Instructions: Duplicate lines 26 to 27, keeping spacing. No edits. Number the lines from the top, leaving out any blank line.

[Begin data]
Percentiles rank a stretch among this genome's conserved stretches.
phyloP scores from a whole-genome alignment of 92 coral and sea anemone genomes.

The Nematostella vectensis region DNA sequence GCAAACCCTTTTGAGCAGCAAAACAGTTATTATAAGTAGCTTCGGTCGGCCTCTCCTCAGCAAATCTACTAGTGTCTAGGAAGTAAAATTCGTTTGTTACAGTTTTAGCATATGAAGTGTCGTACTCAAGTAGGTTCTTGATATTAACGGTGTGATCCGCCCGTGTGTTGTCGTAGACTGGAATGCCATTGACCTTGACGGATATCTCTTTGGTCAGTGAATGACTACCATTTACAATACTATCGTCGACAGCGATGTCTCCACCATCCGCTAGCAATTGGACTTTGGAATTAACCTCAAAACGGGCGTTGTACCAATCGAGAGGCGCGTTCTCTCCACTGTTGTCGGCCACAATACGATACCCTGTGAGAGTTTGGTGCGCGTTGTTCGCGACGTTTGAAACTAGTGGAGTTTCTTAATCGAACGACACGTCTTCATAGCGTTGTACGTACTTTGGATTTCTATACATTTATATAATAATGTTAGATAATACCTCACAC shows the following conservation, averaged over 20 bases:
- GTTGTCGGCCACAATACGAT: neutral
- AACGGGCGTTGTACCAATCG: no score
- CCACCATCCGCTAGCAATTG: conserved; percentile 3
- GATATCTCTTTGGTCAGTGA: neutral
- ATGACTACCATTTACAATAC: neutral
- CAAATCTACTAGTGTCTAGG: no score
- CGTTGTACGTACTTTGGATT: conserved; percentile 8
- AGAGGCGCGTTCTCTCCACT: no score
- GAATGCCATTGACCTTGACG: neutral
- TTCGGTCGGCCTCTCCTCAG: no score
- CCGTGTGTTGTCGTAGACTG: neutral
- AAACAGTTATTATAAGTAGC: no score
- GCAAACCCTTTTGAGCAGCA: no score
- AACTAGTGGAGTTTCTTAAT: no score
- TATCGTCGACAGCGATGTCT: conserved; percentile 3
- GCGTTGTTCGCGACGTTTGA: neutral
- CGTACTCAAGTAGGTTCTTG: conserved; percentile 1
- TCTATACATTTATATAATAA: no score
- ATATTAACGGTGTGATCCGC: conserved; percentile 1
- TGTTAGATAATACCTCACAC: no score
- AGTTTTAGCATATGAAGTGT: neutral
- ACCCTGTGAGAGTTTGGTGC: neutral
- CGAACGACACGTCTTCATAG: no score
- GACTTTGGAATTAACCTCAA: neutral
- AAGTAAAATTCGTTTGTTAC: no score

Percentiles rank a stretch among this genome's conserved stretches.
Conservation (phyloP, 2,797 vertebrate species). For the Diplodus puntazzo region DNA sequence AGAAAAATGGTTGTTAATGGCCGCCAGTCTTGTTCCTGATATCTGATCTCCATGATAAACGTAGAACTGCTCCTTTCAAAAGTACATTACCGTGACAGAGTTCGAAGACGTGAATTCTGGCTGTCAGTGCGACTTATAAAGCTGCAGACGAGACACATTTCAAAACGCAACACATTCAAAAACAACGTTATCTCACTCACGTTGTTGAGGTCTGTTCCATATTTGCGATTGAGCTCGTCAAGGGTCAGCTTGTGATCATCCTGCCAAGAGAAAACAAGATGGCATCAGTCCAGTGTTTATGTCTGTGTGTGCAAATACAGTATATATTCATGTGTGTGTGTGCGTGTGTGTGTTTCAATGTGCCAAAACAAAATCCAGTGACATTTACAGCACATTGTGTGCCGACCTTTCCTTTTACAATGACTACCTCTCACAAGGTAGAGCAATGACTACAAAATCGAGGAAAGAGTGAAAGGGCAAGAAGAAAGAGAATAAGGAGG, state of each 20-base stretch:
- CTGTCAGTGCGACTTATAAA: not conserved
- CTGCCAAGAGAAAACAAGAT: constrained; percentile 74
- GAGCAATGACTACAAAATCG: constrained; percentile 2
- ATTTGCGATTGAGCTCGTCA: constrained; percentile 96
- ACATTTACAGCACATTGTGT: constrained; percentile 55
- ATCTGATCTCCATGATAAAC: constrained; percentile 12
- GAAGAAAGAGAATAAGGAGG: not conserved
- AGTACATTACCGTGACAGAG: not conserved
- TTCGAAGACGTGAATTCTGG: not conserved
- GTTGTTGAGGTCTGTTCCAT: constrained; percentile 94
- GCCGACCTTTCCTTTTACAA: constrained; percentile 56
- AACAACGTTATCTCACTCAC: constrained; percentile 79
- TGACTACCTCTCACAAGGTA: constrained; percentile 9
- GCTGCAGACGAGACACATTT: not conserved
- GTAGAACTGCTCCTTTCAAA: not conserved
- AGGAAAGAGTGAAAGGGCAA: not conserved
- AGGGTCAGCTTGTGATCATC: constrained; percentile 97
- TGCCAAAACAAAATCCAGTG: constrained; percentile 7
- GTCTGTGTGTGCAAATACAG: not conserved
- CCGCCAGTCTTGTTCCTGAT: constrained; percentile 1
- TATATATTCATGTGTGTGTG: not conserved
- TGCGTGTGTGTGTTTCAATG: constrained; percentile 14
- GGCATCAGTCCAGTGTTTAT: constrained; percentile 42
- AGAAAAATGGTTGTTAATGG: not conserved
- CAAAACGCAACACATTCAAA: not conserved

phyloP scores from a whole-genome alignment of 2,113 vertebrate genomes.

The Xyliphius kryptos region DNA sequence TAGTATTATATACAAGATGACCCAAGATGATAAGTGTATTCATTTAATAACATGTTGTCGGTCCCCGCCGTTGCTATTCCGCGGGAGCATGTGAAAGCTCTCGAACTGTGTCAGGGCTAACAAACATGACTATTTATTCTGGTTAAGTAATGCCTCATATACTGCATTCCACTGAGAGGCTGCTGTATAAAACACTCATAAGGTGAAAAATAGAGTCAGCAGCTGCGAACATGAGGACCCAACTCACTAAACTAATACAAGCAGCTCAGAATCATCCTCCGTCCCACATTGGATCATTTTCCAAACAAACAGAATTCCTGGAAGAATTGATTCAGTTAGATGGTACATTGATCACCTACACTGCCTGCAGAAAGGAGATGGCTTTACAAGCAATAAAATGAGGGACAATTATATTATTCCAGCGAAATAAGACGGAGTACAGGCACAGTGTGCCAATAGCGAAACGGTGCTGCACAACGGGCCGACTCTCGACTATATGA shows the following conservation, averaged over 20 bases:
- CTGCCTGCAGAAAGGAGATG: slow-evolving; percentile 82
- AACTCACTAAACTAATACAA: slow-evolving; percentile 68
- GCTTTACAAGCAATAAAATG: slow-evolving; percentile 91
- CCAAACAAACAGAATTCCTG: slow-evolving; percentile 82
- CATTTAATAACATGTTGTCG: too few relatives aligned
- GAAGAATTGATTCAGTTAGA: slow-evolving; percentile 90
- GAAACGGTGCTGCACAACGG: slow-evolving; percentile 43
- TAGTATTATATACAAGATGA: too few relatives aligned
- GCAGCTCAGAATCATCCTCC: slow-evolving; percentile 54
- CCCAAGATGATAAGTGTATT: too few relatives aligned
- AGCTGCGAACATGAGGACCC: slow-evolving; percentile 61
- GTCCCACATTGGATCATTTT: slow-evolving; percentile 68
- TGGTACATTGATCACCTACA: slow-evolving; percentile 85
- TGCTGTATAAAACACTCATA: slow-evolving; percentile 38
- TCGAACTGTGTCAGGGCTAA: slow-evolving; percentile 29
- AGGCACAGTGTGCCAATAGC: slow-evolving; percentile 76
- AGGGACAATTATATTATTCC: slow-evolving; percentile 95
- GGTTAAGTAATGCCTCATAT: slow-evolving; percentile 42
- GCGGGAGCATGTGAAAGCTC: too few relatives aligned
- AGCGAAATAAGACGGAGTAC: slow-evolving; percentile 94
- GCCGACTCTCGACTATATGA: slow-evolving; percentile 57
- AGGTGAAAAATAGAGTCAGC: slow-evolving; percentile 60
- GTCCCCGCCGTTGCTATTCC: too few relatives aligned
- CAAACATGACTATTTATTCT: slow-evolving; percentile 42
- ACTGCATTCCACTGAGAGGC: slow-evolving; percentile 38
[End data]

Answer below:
- CGAACGACACGTCTTCATAG: no score
- GACTTTGGAATTAACCTCAA: neutral